When can I bottle my beer?
Typically, you can bottle an ale 3 weeks after brew day with two-stage fermentation. This schedule allows 7 days for primary fermentation, and 14 days for secondary fermentation.
Wheat beers are often bottled right out of the primary, as it's common to not worry about the yeast still in suspension. No one balks at a glass of hazy weizen.
Lagers will require up to 14+ days in the primary and often 4-6 weeks in the secondary before bottling. In any case, when the beer's specific gravity has stabilized at it's terminal gravity and it has sufficiently cleared, it's ready to bottle.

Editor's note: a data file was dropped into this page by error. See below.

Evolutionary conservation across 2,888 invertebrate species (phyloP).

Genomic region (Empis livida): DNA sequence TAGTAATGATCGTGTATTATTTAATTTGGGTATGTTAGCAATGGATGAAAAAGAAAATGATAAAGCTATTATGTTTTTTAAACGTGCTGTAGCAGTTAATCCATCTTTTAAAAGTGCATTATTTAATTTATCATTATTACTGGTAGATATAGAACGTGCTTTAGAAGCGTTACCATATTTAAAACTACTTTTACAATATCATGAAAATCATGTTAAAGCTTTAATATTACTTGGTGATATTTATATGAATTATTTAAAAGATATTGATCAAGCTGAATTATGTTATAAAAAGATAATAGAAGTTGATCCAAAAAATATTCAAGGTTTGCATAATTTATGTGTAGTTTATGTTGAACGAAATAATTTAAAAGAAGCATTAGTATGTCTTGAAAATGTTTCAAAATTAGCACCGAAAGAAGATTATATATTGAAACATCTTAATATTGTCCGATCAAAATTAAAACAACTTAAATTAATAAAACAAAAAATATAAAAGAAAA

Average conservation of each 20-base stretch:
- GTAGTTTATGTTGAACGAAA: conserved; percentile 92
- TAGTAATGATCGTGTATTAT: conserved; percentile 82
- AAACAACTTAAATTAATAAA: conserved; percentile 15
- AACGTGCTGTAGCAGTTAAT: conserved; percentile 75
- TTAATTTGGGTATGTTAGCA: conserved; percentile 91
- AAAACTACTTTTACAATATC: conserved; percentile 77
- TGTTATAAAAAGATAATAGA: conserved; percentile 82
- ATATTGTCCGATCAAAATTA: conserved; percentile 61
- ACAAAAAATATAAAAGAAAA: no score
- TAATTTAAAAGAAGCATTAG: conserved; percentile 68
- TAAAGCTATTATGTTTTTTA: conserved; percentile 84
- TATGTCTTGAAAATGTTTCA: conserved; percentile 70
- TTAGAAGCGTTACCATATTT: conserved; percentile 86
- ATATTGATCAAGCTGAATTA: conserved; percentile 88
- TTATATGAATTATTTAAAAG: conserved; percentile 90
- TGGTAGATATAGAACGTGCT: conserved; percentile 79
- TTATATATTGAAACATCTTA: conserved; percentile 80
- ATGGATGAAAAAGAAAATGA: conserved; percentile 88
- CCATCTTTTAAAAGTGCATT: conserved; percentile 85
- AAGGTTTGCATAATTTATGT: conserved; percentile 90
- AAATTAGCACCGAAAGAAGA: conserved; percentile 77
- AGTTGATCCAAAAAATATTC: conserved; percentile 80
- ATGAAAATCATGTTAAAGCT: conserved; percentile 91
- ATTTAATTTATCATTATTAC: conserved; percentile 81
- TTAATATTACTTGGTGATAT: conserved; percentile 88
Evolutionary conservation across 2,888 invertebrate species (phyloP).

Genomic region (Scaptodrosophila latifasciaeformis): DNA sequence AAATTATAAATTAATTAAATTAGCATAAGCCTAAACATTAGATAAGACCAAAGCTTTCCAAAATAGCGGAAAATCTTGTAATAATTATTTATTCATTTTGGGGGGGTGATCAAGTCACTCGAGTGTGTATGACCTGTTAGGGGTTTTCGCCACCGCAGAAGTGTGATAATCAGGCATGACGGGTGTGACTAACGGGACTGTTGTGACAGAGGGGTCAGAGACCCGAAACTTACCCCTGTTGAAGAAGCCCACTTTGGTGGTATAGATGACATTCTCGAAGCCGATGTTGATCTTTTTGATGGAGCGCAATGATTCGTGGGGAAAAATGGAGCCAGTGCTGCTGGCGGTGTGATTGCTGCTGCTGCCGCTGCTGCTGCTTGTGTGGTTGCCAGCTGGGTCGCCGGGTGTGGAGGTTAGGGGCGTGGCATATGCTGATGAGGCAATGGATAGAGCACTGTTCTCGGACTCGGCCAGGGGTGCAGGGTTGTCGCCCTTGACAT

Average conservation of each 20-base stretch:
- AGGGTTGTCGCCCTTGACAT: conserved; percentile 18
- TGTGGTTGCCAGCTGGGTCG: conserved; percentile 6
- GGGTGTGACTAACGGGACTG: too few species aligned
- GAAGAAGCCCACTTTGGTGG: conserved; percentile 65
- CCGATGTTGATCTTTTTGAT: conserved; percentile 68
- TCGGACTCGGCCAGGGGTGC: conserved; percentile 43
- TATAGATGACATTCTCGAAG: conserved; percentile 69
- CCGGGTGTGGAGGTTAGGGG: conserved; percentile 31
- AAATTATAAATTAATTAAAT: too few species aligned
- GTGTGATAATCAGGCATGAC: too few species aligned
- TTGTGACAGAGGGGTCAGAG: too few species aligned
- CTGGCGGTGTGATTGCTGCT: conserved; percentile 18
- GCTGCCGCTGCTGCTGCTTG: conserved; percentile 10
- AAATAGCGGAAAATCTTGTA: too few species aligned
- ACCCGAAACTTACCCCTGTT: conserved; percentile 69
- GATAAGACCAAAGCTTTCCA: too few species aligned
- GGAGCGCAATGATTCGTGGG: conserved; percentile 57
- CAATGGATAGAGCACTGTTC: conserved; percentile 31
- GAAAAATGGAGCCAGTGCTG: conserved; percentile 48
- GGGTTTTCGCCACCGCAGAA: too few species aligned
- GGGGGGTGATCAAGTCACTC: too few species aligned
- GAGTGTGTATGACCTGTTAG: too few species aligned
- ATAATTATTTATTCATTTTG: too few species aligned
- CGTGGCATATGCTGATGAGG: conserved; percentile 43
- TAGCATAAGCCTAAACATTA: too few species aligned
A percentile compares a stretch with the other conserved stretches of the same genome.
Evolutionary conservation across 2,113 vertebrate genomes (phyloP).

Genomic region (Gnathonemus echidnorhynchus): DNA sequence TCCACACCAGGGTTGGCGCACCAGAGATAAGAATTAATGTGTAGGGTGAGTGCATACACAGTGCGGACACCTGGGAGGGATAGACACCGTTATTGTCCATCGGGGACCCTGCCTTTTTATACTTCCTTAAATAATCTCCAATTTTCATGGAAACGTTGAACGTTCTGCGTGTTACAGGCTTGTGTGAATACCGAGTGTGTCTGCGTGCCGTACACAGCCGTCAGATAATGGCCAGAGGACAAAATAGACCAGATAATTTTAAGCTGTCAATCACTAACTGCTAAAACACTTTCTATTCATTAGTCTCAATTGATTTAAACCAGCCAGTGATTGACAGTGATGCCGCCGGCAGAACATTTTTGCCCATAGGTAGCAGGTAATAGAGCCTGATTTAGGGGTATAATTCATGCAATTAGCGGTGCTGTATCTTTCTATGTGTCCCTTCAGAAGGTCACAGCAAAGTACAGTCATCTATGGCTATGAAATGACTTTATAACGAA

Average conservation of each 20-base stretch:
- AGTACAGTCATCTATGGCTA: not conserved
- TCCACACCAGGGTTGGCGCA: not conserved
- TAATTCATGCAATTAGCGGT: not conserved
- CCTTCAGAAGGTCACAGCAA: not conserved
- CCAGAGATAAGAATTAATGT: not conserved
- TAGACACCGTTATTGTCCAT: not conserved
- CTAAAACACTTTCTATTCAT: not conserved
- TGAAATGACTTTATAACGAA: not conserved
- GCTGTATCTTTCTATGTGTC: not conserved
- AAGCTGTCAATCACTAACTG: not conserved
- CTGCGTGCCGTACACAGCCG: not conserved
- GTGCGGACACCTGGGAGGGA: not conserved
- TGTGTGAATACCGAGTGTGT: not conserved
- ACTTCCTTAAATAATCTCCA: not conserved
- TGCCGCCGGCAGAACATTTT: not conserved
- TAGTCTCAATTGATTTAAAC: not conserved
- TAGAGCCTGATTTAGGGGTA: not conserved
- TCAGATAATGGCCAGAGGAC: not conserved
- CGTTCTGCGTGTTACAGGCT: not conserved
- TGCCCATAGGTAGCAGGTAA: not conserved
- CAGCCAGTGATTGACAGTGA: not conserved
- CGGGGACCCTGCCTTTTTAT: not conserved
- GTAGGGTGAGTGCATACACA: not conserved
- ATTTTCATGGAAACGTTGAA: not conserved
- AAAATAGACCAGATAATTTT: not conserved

Other "big" beers can use some extended aging, possibly leaving in the secondary for several months to develop their complexities in bulk and to allow yeast, gravity, and time to round out the edges of the beer. For these extended aging beers, you may wish to add a little bit of yeast (1/4 tsp should suffice) to your bottling bucket to make sure there are enough yeast cells in suspension to carbonate the beer.